Games for question practice
AN ESSENTIAL skill in communicating is the ability to ask questions. Students sometimes get lots of chances to answer questions but here is how you can get them to ask some questions themselves. These activities can be used with a whole range of levels.
* FAQ’s challenge
Step 1: Tell students to prepare information on a topic, e.g. tourist information for their town.
Step 2: Put students in groups.
Step 3: Let them brainstorm a list of six to eight frequently asked questions on the subject.
Step 4: Let the whole class pool their questions and discuss them.
Step 5: Students prepare the answers for the next lesson.
* Quiz question challenge
A quiz game based on recent vocabulary and topics can form the basis of this game.
Step 1:The teacher read aloud the answers from quiz cards.
Step 2: In teams students must guess what the question is. Allow conferring between team members.
Step 3: Award two points for getting the question exactly right and one point for providing a question which makes sense and gets the answer, e.g. if the answer is “21”, the questions could be “How many students are there in this class?” (two points) and “How old is the assistant?” (one point)
* Guess the object
Step 1: Divide class into groups.
Step 2: Guide students by providing the lists of objects yourself or specific question types to suit your classes.
Step 3: Each group makes a list of three or four objects. Tell them to focus on words recently studied, words for objects in the room or words for objects related to a topic e.g. home, studying, music, etc.
Step 4: One group must guess the objects of another group by asking questions, e.g. “Is it made of metal? Can you find one in this room? Is it bigger than this table?”
Step 5: Set a limit to the number of questions possible for each object, e.g. six to eight questions.
Step 6: Give a point to the team if the object is guessed within the number of questions allowed.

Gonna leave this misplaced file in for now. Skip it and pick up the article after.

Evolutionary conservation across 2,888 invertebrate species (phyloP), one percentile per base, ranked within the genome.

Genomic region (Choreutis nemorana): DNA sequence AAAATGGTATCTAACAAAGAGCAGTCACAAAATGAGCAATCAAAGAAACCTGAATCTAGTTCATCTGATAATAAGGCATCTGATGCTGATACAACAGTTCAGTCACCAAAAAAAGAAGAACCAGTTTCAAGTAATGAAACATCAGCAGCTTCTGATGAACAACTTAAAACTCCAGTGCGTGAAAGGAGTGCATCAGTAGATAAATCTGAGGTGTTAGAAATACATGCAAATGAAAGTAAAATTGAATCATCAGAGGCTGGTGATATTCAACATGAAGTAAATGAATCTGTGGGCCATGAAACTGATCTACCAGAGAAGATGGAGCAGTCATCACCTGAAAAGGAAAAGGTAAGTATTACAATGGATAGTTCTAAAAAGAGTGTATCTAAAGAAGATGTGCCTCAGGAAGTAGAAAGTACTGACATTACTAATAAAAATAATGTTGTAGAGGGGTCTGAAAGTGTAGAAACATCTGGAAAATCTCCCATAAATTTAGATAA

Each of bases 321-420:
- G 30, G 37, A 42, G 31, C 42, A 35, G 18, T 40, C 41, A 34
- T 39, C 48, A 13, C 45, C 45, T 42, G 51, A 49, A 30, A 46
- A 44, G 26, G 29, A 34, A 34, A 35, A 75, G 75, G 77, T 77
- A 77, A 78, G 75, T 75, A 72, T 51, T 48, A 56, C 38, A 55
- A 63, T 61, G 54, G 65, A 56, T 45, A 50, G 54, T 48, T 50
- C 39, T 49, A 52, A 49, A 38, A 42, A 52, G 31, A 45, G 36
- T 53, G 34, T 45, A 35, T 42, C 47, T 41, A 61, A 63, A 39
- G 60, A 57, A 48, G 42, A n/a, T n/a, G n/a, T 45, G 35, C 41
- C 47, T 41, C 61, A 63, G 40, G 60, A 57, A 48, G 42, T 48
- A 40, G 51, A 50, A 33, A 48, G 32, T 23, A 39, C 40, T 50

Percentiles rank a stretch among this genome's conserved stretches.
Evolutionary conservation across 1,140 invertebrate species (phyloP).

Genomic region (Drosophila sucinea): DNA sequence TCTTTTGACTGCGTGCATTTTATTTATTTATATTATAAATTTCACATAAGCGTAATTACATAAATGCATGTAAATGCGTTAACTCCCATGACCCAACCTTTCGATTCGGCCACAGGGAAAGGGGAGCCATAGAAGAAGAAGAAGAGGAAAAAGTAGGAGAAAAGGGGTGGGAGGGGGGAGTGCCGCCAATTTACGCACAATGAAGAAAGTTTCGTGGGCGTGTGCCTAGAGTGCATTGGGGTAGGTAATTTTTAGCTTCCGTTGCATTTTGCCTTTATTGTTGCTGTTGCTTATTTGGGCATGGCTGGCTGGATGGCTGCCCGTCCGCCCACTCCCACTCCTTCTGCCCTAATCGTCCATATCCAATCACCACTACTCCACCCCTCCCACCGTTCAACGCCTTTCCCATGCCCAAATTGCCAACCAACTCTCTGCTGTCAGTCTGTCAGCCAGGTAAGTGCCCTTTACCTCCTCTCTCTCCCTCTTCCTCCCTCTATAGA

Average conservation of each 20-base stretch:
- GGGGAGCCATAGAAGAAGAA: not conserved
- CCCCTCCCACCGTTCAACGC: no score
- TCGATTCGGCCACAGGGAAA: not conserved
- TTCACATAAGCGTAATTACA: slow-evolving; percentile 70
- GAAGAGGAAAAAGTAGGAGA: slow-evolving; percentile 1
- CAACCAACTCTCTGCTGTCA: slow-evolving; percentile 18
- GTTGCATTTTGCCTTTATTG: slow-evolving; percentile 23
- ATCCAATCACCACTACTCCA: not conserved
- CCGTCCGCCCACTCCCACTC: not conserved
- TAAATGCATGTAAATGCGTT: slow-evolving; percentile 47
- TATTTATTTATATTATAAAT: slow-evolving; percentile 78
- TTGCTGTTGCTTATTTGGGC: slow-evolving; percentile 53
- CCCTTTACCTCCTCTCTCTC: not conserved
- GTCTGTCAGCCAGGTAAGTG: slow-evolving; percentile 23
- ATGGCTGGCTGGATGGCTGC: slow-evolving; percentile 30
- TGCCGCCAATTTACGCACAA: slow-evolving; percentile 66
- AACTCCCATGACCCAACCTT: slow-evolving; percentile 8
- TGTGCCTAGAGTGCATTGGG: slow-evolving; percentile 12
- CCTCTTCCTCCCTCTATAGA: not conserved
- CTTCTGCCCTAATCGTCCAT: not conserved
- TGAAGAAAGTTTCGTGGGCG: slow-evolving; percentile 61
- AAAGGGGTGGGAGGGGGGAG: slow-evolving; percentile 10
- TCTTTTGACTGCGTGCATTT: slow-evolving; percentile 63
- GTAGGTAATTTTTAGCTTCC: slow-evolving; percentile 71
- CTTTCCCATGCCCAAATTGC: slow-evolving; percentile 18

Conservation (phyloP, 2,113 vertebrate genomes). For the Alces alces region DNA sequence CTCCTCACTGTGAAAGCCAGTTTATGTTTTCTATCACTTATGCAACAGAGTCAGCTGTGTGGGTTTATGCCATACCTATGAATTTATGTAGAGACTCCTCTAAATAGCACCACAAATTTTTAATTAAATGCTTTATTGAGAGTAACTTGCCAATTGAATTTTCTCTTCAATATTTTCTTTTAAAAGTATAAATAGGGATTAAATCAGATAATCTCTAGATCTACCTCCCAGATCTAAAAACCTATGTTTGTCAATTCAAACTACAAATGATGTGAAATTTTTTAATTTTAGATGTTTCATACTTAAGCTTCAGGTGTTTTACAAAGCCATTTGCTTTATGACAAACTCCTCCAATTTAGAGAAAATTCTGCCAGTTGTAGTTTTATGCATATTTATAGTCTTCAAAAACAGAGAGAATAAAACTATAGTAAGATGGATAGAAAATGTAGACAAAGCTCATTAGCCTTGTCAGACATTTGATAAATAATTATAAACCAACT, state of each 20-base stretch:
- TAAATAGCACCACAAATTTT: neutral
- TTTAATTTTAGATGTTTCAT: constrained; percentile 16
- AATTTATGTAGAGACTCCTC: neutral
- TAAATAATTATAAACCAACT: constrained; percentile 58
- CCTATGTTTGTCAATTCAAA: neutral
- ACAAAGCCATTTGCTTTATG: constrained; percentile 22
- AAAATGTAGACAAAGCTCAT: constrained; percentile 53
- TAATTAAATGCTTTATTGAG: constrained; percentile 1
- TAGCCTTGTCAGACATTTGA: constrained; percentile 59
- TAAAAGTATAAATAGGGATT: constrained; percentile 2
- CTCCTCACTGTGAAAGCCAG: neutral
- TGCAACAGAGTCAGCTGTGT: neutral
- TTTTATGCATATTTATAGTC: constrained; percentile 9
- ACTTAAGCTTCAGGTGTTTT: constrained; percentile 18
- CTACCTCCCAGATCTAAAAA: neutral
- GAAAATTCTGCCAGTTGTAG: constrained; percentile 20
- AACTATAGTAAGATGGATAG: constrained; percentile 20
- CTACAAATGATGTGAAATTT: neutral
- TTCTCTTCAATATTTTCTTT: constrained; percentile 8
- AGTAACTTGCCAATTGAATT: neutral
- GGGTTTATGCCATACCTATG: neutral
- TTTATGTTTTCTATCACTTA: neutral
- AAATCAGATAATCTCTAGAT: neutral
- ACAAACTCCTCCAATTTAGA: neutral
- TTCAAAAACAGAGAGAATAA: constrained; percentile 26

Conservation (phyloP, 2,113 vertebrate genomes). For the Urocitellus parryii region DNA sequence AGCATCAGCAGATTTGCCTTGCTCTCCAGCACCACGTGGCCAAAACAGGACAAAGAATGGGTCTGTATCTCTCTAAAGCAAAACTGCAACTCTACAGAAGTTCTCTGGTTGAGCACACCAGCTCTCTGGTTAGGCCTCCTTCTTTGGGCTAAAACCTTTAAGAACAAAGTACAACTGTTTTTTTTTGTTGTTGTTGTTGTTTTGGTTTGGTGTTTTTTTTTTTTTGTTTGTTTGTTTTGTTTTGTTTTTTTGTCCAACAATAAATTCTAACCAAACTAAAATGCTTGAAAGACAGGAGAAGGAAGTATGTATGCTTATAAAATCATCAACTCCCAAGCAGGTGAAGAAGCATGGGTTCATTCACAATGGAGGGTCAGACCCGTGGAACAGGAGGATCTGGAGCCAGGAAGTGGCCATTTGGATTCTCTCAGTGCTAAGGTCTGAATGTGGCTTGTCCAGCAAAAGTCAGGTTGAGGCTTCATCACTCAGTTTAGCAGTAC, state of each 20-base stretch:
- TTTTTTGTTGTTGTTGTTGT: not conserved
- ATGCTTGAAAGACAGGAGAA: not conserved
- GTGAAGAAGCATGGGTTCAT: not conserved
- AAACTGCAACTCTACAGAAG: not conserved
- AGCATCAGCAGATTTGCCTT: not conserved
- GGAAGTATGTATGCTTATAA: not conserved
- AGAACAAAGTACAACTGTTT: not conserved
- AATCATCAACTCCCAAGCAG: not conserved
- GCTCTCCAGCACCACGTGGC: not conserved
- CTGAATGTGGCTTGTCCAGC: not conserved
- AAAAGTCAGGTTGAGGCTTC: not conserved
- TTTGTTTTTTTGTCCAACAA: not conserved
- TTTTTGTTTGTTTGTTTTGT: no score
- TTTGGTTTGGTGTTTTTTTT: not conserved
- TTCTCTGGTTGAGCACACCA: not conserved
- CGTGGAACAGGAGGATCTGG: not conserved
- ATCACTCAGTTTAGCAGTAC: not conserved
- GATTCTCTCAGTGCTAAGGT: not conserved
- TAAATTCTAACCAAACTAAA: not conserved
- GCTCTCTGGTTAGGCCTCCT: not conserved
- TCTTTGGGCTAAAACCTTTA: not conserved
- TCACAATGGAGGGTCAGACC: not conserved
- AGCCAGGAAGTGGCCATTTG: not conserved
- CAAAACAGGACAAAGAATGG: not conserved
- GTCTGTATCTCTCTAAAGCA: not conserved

* Unscrambling questions
Give one question with the words jumbled up. The first pair or group to unscramble it correctly are the winners.
Step 1: Take four or five question types recently covered by students.
Step 2: Jumble the words of the questions.
Step 3: Challenge small groups or pairs to re-order. Run through the questions scoring two points for each correctly ordered question.
Step 4: Challenge students again to think of logical answers to the questions or to use a couple of the questions in a mini dialogue.
A spelling game
Step 1: Choose, in advance, the group of spellings to be practiced. Four to eight words are best, depending on the age and ability of the student.
Step 2: Prepare suitably sized grids. If two students are playing, each will need a pair of grids. Continue the vertical alphabetical co-ordinates down the second grid to avoid confusion between grids. See example below.
Step 3: Each student writes the same chosen words on a line in between their two grids. Check for correct spellings at this stage.
Step 4: One student hides the words in his top grid. Likewise, the other student hides the words in his bottom grid.
Step 5: Students take turns to say one square reference, e.g. B6. The other student says which of his letters (or nothing) is in that square. The letter or nothing is entered in the appropriate grid.
Step 6: The first student to find and mark the positions of all his opponent’s words is the winner.
This game can be played with a group where the teacher puts a grid on the blackboard and each student has one grid plus a list of the words that are to be found. The students take turns to identify a square and the teacher (who has prepared the word positions on a separate piece of paper) marks the relevant letter on the blackboard. The winner is the first student to find out the correct positions of the teacher’s words.
Step 1: Divide the class into pairs and give each pair a set of alphabet cards.
Step 2: Ask students to use their cards to make as many words as they can in a particular lexical set, e.g. parts of the body. Set a time limit, e.g. five minutes.
Step 3: Ask each pair in turn to say and spell one of the words they have made.
Step 4: If other parts have the same word, they take their cards for this word away, so that the same word does not get reported back repeatedly.
Step 5: Keep a score of how many words the students collectively manage to make.
Step 6: Remind them of any words that are part of the lexical set that they have forgotten.
Here are two more activities.
* Dictate words related to a story or text while students use the alphabet cards to make the words you say as fast as they can.
* Students choose six to eight alphabet cards, lay them on their desk and turn them over as you say the letters. The first student to turn over all the letters says “Bingo!” and is the winner.
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